Supreme Judicial Court (September 17, 2010)
A judge does not have the authority to impose a global positioning system (GPS) monitoring device as an additional condition of probation in a modification proceeding where there is no finding of a violation of a condition of probation.
In September 1990 the defendant plead guilty to three counts of rape of a child by force and kidnapping. He was sentenced to state prison with conditions of probation and a lengthy suspended sentence upon release. In 2003 he was found to be a sexually dangerous person and civilly committed. In 2009 a jury found he was no longer sexually dangerous and he was released from prison to begin serving his probationary term.
Shortly after release, the probation department sought to modify the defendant's conditions to include, among other things, wearing a GPS monitoring device and not entering certain exclusion zones including all parks, playgrounds, schools and libraries. The judge rejected the probation department's request, finding that she had no authority to add those conditions because there had been no change in circumstances and adding such condition without a violation of probation would amount to ex post facto punishment. The Commonwealth moved for reconsideration; its motion was denied and the Commonwealth sought relief under G.L. c. 211, § 3.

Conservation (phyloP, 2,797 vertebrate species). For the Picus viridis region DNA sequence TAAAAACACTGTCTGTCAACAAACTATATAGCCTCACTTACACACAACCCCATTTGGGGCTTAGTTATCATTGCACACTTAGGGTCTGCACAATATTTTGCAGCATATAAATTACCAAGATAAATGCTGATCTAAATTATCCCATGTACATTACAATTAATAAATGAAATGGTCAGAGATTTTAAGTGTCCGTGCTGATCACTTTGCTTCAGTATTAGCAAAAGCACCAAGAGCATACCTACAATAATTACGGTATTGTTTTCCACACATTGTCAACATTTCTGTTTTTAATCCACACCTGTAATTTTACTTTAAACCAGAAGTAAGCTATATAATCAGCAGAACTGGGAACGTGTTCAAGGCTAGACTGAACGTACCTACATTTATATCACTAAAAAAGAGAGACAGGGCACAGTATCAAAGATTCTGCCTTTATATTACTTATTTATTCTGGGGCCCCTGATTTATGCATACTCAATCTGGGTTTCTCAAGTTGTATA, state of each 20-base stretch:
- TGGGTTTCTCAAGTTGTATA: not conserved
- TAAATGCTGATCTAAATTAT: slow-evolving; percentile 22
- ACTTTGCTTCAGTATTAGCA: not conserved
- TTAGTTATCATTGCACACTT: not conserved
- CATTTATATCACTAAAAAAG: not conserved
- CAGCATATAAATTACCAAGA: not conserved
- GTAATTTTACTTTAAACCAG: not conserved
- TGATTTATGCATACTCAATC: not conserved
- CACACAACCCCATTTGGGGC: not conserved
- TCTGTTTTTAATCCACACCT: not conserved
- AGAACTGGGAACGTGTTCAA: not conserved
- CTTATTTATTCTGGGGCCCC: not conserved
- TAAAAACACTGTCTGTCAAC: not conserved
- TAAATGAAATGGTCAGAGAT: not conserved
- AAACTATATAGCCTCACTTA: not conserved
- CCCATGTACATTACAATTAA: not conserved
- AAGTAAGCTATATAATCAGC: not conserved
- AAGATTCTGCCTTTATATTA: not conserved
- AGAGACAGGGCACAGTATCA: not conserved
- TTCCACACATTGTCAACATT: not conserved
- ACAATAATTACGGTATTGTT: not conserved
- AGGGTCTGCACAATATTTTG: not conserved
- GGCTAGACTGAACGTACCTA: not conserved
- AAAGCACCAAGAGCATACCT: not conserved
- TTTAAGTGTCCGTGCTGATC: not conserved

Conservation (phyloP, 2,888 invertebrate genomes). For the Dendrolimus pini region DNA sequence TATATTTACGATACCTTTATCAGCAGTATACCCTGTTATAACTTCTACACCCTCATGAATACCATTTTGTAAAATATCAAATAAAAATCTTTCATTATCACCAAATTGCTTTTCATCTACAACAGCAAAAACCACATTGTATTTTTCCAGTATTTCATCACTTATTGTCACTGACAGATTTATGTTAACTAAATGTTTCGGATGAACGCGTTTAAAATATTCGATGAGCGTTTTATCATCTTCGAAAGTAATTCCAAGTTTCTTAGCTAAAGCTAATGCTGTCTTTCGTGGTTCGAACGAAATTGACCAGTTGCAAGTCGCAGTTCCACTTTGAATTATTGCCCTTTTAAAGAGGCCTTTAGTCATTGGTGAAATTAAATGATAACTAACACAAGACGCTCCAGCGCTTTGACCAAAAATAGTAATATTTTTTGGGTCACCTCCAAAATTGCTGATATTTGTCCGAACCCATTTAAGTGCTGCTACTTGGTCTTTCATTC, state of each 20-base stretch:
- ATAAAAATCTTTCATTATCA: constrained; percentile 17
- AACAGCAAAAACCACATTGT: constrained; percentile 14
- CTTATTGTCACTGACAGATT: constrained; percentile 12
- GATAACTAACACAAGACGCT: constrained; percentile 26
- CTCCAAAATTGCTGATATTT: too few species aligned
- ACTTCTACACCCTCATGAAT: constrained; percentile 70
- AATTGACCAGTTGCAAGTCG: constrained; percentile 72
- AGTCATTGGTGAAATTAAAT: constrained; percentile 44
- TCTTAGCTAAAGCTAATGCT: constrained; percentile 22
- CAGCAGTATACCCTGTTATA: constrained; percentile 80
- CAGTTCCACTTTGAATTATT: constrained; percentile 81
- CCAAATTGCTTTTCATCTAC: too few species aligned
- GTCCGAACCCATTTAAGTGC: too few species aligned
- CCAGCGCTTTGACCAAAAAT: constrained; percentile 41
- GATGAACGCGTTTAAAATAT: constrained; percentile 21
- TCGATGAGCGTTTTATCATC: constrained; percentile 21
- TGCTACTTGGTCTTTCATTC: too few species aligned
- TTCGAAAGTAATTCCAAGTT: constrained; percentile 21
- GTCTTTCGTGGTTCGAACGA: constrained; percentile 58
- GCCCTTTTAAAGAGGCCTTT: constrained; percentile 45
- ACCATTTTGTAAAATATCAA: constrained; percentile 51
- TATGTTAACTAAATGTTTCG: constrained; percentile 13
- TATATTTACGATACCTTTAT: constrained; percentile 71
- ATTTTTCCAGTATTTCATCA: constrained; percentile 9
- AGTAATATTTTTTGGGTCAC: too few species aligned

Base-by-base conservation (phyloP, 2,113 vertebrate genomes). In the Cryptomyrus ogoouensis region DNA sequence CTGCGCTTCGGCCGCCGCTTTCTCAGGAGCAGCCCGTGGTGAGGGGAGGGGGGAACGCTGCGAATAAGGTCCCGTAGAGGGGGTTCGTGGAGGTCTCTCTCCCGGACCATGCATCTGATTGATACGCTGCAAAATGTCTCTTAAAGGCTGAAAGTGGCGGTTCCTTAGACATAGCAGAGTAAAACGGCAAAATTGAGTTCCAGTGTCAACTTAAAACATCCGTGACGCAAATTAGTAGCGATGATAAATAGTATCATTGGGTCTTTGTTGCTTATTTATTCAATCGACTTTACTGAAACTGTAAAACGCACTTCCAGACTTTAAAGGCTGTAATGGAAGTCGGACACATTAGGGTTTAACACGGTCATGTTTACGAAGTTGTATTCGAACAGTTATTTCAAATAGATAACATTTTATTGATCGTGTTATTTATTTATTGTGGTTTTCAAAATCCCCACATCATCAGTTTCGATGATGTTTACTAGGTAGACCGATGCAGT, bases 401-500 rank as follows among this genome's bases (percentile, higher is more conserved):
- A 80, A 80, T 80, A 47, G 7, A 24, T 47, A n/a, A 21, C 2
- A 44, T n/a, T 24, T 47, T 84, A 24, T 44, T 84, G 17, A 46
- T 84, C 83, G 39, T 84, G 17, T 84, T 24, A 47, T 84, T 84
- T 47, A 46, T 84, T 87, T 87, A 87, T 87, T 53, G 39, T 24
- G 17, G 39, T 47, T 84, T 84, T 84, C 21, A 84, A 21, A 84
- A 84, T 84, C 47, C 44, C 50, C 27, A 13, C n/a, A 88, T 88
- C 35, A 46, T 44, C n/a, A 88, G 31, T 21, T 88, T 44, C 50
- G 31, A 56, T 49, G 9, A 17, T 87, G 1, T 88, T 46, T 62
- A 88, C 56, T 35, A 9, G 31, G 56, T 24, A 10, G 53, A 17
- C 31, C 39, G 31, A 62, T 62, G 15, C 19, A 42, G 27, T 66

The Supreme Judicial Court upheld the ruling of the Superior Court judge. "[H]aving concluded in Commonwealth v. Corey, 454 Mass. 559 (2009), that GPS monitoring constitutes a substantial burden on liberty that is punitive in effect, we conclude here that the additional probation condition of GPS monitoring, paired with geographic exclusions, is so punitive in effect as to increase significantly the severity of the original probationary conditions and therefore may be imposed only after a finding of a violation of a condition of probation."